Registration is now open for our signature event of 2018, a statewide convening June 27-29 in the historic and scenic western Minnesota town of Granite Falls. Participants in this event will help us create a unifying “One Minnesota Equity Blueprint,’’ a new social contract that helps address all our damaging divisions: the rural-metro divide, racial disparities, and overall economic inequality. Registration options include participating as an official delegate in the six-month blueprint development, or as a general participant in the Granite Falls kick-off gathering. More information on the gathering, entitled “Thriving by Design, Rural & Urban Together,” is available on our website. Our partner in this event is OneMN.org, an organization focused statewide on building our “ethnic capital” and working toward racial equity in business and economic development. Their motto -- “Building Shared Sustainable Prosperity’’ -- resonates strongly with our own mission statement.
Chuck Denny is a retired CEO of ADC Telecommunications, a longtime supporter of Growth & Justice, and one of Minnesota’s wisest voices on the importance of business commitment to a more equitable prosperity. His recent Star Tribune Op-Ed, on what went wrong at Wells Fargo, offers a superbly balanced view of the proper role of our public and private sectors. Denny wrote: “The public good transcends the rights of individuals and firms to seek profit without regard to societal consequences. Democratic capitalism is based on a balance of the rights of society with sufficient, but not unlimited, freedom for market capitalism to flourish. Implicit in the granting by the state to corporations of special powers and privileges is the understanding that a corporation shall do no harm — to the users of its products and services; to its employees; to our common environment; and to the communities in which it lives and works. No individual, firm or industry can be permitted to put the nation's well-being at risk.’’ We also recommend this essay in 2015 by Denny from admonishing business leaders to repair our social contract.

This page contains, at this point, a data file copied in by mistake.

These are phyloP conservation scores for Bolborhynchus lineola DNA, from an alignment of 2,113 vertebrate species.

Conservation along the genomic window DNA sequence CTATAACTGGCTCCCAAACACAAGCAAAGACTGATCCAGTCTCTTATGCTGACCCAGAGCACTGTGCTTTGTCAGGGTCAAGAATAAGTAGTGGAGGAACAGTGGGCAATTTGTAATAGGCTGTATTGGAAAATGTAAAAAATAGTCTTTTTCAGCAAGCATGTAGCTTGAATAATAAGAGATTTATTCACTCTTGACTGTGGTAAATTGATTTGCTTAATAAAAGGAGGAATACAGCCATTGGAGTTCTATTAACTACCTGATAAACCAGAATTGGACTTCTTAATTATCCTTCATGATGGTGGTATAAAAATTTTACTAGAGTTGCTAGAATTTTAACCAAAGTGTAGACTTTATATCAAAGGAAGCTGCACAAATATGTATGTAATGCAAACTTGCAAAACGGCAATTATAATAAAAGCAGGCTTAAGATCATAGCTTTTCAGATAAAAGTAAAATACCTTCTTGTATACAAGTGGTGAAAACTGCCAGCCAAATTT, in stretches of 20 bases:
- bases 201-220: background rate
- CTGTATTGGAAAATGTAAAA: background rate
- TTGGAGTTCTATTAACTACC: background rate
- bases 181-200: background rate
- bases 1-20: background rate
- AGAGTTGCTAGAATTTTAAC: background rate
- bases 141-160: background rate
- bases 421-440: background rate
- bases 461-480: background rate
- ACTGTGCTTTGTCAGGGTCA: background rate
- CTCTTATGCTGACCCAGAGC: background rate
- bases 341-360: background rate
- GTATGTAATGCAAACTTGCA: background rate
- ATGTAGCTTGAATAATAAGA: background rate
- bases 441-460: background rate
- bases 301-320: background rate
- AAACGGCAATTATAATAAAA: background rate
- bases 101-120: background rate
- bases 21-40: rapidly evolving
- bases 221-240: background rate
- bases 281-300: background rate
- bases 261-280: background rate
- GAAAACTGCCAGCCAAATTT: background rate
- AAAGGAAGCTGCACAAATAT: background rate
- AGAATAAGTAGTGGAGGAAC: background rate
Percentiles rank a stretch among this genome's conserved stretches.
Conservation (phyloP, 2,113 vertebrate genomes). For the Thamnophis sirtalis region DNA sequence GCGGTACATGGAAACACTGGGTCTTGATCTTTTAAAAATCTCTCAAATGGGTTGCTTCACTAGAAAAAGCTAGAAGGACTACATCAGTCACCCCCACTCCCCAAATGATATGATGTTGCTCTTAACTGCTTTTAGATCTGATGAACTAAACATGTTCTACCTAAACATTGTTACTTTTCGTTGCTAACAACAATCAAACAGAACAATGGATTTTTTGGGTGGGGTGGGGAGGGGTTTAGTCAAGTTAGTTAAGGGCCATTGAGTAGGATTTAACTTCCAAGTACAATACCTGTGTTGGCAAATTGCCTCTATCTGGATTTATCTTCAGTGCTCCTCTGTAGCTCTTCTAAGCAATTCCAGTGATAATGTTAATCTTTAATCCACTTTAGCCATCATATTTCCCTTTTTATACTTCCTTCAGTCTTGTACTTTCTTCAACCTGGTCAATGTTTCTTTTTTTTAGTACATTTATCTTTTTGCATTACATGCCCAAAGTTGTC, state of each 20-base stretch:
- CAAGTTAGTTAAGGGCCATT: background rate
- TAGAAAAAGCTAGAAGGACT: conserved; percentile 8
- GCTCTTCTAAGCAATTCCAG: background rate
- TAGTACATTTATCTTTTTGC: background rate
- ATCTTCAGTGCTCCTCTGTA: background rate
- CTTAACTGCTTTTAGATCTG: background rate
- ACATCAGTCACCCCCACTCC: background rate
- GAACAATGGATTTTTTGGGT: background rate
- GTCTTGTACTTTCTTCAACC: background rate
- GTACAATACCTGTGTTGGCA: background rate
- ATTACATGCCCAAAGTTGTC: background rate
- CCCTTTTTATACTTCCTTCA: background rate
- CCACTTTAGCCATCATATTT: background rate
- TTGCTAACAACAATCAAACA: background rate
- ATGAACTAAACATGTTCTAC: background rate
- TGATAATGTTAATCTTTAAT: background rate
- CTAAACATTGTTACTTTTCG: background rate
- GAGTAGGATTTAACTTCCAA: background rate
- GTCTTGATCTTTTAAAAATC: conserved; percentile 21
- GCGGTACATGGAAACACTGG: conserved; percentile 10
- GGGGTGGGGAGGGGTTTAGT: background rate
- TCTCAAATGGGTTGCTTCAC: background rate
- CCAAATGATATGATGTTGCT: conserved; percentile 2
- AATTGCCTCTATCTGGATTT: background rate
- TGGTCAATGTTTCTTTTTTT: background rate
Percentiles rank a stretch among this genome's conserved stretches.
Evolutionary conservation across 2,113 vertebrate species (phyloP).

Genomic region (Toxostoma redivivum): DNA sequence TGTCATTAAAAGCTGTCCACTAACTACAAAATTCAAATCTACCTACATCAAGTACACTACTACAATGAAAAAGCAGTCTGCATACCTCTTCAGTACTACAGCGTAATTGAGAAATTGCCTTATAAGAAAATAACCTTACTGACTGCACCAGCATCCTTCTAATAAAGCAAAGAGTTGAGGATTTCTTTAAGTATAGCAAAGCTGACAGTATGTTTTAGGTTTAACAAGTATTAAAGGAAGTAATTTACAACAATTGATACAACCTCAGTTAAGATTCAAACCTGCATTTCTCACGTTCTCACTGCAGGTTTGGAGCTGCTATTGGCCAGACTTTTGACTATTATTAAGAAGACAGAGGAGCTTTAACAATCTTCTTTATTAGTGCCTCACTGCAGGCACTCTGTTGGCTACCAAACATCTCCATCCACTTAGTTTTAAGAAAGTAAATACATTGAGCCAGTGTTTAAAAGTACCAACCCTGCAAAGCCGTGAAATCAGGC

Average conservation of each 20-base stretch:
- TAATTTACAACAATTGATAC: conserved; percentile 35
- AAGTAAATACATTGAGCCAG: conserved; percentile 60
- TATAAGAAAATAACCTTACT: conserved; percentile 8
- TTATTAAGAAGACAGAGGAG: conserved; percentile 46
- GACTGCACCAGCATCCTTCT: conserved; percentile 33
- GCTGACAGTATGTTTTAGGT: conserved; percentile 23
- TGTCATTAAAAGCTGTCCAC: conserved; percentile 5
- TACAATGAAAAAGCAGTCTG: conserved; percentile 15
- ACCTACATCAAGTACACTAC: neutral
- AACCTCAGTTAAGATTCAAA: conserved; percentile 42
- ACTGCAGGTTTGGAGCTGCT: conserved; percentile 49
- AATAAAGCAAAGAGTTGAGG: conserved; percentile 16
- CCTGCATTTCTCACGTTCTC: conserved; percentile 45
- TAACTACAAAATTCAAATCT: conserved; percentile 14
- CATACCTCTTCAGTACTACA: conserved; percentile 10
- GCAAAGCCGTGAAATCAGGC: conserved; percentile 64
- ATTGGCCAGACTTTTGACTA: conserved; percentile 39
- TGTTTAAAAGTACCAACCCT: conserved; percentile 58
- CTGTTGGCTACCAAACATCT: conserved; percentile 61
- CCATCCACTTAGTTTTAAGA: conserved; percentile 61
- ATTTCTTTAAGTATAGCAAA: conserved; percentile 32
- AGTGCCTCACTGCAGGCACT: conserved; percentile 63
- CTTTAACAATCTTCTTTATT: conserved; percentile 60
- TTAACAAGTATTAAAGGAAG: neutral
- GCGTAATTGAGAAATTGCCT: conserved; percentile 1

To the eternal quandary about how to keep or attract talented young people to rural communities, here’s at least a partial answer. A recent article in The Daily Yonder, “When It Comes to Broadband, Millennials Vote With Their Feet,’’ offers compelling evidence for investment in rural connectivity as a youth magnet. The article cites extensive research showing how rural counties with better high-speed internet access, or with a low “digital divide index, ’’ are actually growing their Millennial population, while those with a higher digital divide continue to lose younger folks. The authors conclude: “The real question is whether a rural decline is inevitable or if the digital economy has characteristics that are already starting to write a different story for rural America. We have recently completed research that suggests (the latter).’’
Growth & Justice President Jane Leonard earlier this week was a featured presenter and panelist at a state capitol convening of the Main Street Alliance, a coalition of small business owners who delivered the message that more tax cuts are not a top priority for many small enterprises. Alliance leaders estimated that only about 8 percent of businesses will benefit from a House tax-cut proposal, and instead, most small business need public investment in child-care assistance, affordable health care, and infrastructure ranging from transit in metro areas to broadband in rural areas. Citing her experience in economic development in Greater Minnesota, Leonard said: “All of us need to support and advocate for the necessities of business infrastructure today: robust, affordable, and stable broadband, child care, and health insurance. It’s the just, and the smart, thing to do. What benefits small business, benefits all of us.”
“More than 30,000 Minnesota parents had to quit or drastically change their jobs in 2016 due to child care challenges. We need bold investment in programs, like Child Care Assistance, that can help improve families’ access to the child care that meets their needs. The benefits of a strong child care system will be felt by children, families, and child care providers, in addition to employers that rely on a productive workforce now and in the future.”-- Jessica Anderson, Legislative Affairs and Communication Director for the Minnesota Children’s Defense Fund.